March 24, 2020 2:10 pm

In the meantime, today Cuomo gave an press conference where he tried to blame everything on Trump, demanding to know why the ventilators they need haven’t been delivered yet. (As if those things can be built by the thousands overnight.)
I would say that if Cuomo is so disdainful of the 400 ventilators that are being sent, send them to some other state that is more appreciative.

John Tillman
Reply to  MarkW
March 24, 2020 3:08 pm

He could have bought 16,000 ventilators with the money he squanered on death panels and gave to the lottery to suck more money for the state from suckers.

And I say that as a math-challenged lottery sucker myself.

Reply to  John Tillman
March 24, 2020 5:16 pm

New York spent hundreds of millions on solar panels and wind turbines so things like ventilators could use “green” electricity when the sun shines or when the wind blows.

They just didn’t purchase any ventilators.

Len Werner
March 24, 2020 10:44 am

Willis, as you demonstrated so well in your post the other day of the importance of presenting ice-loss data with the Y-axis scaled to show the loss in light of the entire ice mass present to see whether or not it was significant, why is it acceptable to present human-loss data in scales that reflect those of which you were critical in the presentation of ice-loss, with scary rapidly-rising (vs. scary rapidly plummeting) curves?

If Covid19 deaths are plotted on a scale of the entire human population–they will look like your excellent ice-loss curves, albeit still climbing slightly.

(This is not a criticism, just a suggestion that might put this ‘crisis’ in a more realistic light.)

mario lento
Reply to  Len Werner
March 24, 2020 10:54 am

I think the point is to be able to use the sample sizes at a resolution that allows us to see what’s going on. Showing how it scales to an entire population will lose resolution needed to show what’s going on.

Len Werner
Reply to  mario lento
March 24, 2020 11:18 am

Those presenting ice-loss data will present the same defense. Note in the comments following Willis’ ice-loss data post how many were critical of those ‘lying scientists’ who present the data out of context of the total mass present. There are some parallels here.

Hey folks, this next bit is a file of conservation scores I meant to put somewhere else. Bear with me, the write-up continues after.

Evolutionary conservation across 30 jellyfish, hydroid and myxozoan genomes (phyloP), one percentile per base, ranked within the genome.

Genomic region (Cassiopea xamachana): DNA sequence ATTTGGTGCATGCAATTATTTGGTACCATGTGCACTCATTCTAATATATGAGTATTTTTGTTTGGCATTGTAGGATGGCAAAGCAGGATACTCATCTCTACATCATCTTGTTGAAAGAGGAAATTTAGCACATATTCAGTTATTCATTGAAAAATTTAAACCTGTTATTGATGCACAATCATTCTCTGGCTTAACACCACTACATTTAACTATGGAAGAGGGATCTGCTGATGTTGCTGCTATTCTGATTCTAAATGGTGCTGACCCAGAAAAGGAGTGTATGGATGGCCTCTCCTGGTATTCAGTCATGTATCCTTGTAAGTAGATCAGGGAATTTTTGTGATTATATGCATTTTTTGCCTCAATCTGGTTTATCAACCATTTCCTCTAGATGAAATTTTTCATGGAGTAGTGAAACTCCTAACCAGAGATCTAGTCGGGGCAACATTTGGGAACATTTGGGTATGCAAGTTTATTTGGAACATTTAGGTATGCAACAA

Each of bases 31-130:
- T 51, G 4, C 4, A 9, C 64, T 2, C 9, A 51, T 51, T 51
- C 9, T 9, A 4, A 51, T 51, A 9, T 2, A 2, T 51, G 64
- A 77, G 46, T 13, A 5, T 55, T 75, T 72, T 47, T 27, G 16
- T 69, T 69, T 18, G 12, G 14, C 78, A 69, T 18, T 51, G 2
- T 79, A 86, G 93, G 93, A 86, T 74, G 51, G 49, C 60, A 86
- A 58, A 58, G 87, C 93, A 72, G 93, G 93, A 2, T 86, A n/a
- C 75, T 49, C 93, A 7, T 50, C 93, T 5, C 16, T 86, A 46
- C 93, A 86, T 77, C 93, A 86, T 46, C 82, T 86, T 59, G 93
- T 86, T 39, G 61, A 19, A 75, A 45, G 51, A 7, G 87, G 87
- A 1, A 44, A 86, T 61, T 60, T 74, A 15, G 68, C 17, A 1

mario lento
Reply to  Len Werner
March 24, 2020 11:28 am

I do not disagree. We are talking now about signal to noise.
When interested in showing the effect on the total population, then showing that the data is noise helps put it into that particular perspective.

Looking at the data in it’s isolated, zoomed in, resolution to see what it’s telling you is a different matter.

Steven Mosher
Reply to  Len Werner
March 24, 2020 11:37 pm


A good rule to follow is Tufte’s rule.

Reply to  Len Werner
March 24, 2020 11:42 am

Graphically representing real world data is done to make it easier to see important changes (alternatively, for the statistical liars, to make unimportant changes look much bigger).

Ice mass gain or loss, year to year, is pretty much a linear graphic. An important change there is if it goes non-linear. You see that inflection point (assuming there is one) much better when the data is plotted on a linear scale.

Disease spread, on the other hand, is exponential. An important change there is when it goes linear (which is guaranteed, one way or another). You see THAT inflection point, when it happens, much better when you plot on a logarithmic scale.

Len Werner
Reply to  Willis Eschenbach
March 24, 2020 5:31 pm

With all due respect, Willis, please read the comment effectively before responding to it; after all, it is not too much to ask of you to extend the same courtesy to others that you request of them. Mario understood it, I think you could too if you desired.

The blue line is another plot within the narrow context of the limited Y axis, deaths per 10 million population, not with respect to the planet’s “entire human population” of 7.77 billion. The plot that I’m thinking of would be analogous to your figures 5 and 6 in the ‘Graphing the Icy Reality’ posting.